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I’m Kirsten, a law student who loves writing, making spreadsheets and consuming an unhealthy amount of caffeine.
I love writing about student issues and current events.

It is that time of the year again. Semester tests are in full swing, assignments are due and exams are fast approaching. All of those missed classes and nights out will probably be felt very soon – if they have not already. All of this means one thing – it is time to save the semester.

Go to class

Every student has probably heard this piece of advice a million times before and for good reason too. Attending class can help you better understand the work. Professors also tend to give a lot of information in lectures which can be very helpful during tests and exams. This can include summarising the work during the lecture, telling you how to study for the module, giving tips about the test content, and telling you which work you will not be assessed on. 

Buy notes 

Finding good, reliable notes can be a great and time-effective way to help you study. Summarising content yourself is a good way to study, but it is not always possible when you are working against the clock. When looking for notes, keep in mind that not all summaries are made equal. Ask other students in your module for recommendations, use your textbook to fact-check summary content and refer to your study guide to ensure that all of the content is included.

Set a schedule 

Seeing your test timetable can feel incredibly overwhelming. Breaking everything down that you need to do every day can help you keep up to date with everything that you need to get done. and Moreover, having a detailed and clear plan can make you feel less overwhelmed.

Do past papers

Doing past papers can help you understand how you are meant to answer questions and know what to expect in your future assessments. Luckily for most students, many lecturers typically do not feel the need to set new questions every year.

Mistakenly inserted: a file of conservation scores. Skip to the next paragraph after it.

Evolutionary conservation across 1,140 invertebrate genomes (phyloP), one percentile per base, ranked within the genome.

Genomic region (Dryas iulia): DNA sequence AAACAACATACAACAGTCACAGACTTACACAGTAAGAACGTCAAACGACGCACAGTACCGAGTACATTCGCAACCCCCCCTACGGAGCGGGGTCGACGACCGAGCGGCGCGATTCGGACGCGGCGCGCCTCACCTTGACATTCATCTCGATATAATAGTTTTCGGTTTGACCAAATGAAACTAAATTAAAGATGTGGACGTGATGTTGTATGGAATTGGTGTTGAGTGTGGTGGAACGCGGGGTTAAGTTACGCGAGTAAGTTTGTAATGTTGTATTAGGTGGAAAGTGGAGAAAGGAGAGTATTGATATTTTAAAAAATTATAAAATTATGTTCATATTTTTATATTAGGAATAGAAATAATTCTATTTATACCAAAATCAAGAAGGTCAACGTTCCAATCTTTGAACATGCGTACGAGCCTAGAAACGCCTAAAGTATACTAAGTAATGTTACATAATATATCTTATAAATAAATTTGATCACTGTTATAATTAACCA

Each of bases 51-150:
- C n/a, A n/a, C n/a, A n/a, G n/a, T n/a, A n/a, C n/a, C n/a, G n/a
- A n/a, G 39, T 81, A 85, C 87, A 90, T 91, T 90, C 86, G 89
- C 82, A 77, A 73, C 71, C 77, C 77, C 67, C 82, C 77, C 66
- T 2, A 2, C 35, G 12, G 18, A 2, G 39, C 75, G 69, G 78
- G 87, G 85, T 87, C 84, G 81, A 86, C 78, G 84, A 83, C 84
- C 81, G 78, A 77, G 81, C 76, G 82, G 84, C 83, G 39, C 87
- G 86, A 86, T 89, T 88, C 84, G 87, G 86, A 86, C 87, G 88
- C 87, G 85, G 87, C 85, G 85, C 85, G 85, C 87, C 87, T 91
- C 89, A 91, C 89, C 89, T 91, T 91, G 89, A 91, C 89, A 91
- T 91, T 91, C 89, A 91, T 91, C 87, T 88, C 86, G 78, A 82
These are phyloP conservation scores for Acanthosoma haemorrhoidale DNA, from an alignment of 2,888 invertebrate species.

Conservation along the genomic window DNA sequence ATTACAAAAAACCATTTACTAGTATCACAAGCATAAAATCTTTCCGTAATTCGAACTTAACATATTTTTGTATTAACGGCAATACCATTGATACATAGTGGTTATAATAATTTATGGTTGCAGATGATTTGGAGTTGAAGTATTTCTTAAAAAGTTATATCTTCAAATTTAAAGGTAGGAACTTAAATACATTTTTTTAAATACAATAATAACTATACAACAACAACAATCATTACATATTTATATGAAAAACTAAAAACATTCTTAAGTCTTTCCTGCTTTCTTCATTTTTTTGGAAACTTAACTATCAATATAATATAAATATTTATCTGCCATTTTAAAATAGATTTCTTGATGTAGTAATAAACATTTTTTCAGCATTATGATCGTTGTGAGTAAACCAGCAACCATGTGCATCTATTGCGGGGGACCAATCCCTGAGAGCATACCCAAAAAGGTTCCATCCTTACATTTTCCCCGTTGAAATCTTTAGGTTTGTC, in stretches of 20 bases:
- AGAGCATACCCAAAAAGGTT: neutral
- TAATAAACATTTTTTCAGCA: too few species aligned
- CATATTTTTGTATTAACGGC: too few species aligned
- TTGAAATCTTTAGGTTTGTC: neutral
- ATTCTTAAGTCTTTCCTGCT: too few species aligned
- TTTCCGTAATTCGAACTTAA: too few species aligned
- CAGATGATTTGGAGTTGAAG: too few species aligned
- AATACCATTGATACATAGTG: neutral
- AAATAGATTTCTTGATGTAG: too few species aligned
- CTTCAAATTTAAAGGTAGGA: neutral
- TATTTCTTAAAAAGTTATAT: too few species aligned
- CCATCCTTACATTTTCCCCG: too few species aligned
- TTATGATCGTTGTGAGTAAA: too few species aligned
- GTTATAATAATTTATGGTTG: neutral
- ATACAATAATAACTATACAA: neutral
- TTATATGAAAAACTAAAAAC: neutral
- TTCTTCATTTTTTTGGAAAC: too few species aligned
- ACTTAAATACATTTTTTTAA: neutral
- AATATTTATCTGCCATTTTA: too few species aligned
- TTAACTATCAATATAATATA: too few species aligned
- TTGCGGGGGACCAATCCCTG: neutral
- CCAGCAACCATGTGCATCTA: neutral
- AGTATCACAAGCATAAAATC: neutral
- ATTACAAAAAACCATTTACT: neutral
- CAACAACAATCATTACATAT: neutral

Location, location, location

Like property, when studying, location is everything. Each student has different preferences in terms of where they study best. If you need a quiet environment, the library is a great place to study. If you work best in fresh air, there are many great spots to work. These include the maths garden, Aula and the grass outside of the Economics building. If you work best in a group, make the most out of the discussion rooms in the library or go to one of the many coffee shops on campus. No matter your preference, there is a place for everyone. 

Divide and conquer 

In the words of the great Professor Maimela, “We are a team!” Take advantage of the friends you have in your course. You can divide the work amongst each other and split note-making responsibilities. If you do not understand a certain topic, your friends can explain it to you. And vice versa, explaining work to someone else can help you better understand it, as well. Your friends can also help motivate you and help you cope with all of the stresses that come with varsity academics.

Develop some healthy coping mechanisms

Saving the semester can be really stressful, so it is essential that you find some ways to help yourself cope. Exercise is a great and healthy way to relieve some stress. Writing in a journal, listening to music and meditation are all also other great ways to help keep the stress at bay.